The Tale of Marta Dusseldorp & Grace and Maggie Winspear

““My mother taught me about being a strong woman by leading by example. She roared through life,”” says the engaging Australian actor Marta Dusseldorp, sitting at Paddington’’s charming Alimentari café. She lives in the area, with her actor-director husband Ben Winspear and their daughter’s Grace, eight, and Maggie, five.

The stylish Dusseldorp has clearly inherited her mother’s strength. At 41, the star of television dramas Crownies, A Place to Call Home and Janet King, is witty, wise and not afraid to speak her mind. You could talk to her for hours on end about everything from motherhood to politics to how she spent many hours in her bedroom as a child singing along to Marylin Monroe.

When she fell pregnant with her first daughter Grace, the celebrated actress was one of 12 actors who, in 2005, was offered an exclusive contract by the Sydney Theatre Company to form The Actors Company. “”I worked up until I was seven months. I felt really empowered. I was working with Deb Mailman at the time and she was also pregnant so we were tangoing together. I was three months pregnant and she was five months pregnant.” Dusseldorp had originally planned to return to work after three months, but as many mothers will tell you, after a baby arrives, things don’’t always go as planned. “”Unfortunately one of the directors didn’’t approve of me breastfeeding, so I had to withdraw from the show. I’’ve never told anyone that. I think it’’s probably time. He couldn’’t make a place for me feeding every four hours.”” In retrospect, Dusseldorp says this was a gift. ““It forced me to take a longer maternity leave. I ended up not going back to work until Grace was seven months old. I loved that time with her. What happened was outrageous, but at the same time, it made me stay at home, which I wouldn’’t have done. I guess I would have liked to have been the one who made that decision.””

When her second daughter, Maggie, was born two and a half years later, she was intent to stay home as much as she could for that first year. “”I think there is this overriding feeling of ‘you’’ve just had a child, what’’s the big deal?’ Well, we were all children once and it is a big deal”.” Indeed, the conundrum of pursing a fulfilling career while also trying to raise children is a constant battle for women. “”There should be a place to do both. They do it in other places in the world and are incredibly supportive. There are a lot of theatre companies and productions, which are incredibly welcoming of new mothers and old mothers. What happened to me after Grace was born was an anomaly. It’’s not a common thing and as I say, it was a gift in retrospect. It was their loss. I think children bring an amazing energy into a room. They cry occasionally, but so do adults. On their good days, like adults have good days too, there’’s a magic to them that we can’t recreate, particularly in a creative environment. Since I’’ve had children, I’’ve become a better performer.””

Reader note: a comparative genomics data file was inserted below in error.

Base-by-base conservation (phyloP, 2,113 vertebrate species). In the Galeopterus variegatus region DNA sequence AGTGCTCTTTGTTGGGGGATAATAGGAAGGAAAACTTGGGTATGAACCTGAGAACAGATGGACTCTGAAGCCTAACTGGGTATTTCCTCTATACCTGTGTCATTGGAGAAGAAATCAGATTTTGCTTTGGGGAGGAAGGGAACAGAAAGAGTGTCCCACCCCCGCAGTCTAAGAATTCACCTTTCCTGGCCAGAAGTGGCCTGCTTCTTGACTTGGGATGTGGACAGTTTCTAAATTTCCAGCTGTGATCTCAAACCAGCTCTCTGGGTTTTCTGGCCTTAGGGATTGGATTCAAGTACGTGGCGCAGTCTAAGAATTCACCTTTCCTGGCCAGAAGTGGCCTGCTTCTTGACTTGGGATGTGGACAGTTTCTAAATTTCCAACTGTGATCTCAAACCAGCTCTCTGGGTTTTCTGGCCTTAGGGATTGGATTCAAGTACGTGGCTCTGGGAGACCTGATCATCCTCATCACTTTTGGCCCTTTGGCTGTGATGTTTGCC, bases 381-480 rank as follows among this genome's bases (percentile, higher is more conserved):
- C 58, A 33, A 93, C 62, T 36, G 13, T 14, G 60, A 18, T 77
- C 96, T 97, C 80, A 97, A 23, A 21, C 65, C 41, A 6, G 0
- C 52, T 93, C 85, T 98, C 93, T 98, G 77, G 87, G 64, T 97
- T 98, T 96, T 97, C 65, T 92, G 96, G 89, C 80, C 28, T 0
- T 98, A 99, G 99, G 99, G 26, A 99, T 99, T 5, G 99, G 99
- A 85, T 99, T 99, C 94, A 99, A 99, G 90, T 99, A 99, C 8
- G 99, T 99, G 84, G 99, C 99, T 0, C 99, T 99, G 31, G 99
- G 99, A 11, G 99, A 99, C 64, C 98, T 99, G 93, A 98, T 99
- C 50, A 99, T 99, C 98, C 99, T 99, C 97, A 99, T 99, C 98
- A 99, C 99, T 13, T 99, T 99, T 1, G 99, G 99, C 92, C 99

In an age where everyone seems glued to a device, Dusseldorp is refreshingly present. You can see what a wonderful mother she must be and what an exceptional role model she is to her daughters. “”Like all mothers, there are times when I find it hard to keep up. But certainly in their younger years, I prioritised them and I would make sure that they were always in a good place.”” And by a good place, she means being the one to tuck them into bed six nights a week.

Now that Grace and Maggie are a little older, Dusseldorp is taking on more work. Back in January, she won the 2015 4th AACTA Award for best actress in a television drama for Janet King. Season three of A Place To Home starts filming in Sydney next month and she’’s set to star in the next installment of the ABC’s Jack Irish telemovie opposite Guy Pearce. She’’s also an Ambassador for Save The Children and Cancer Council’s Daffodil Day.


On her success...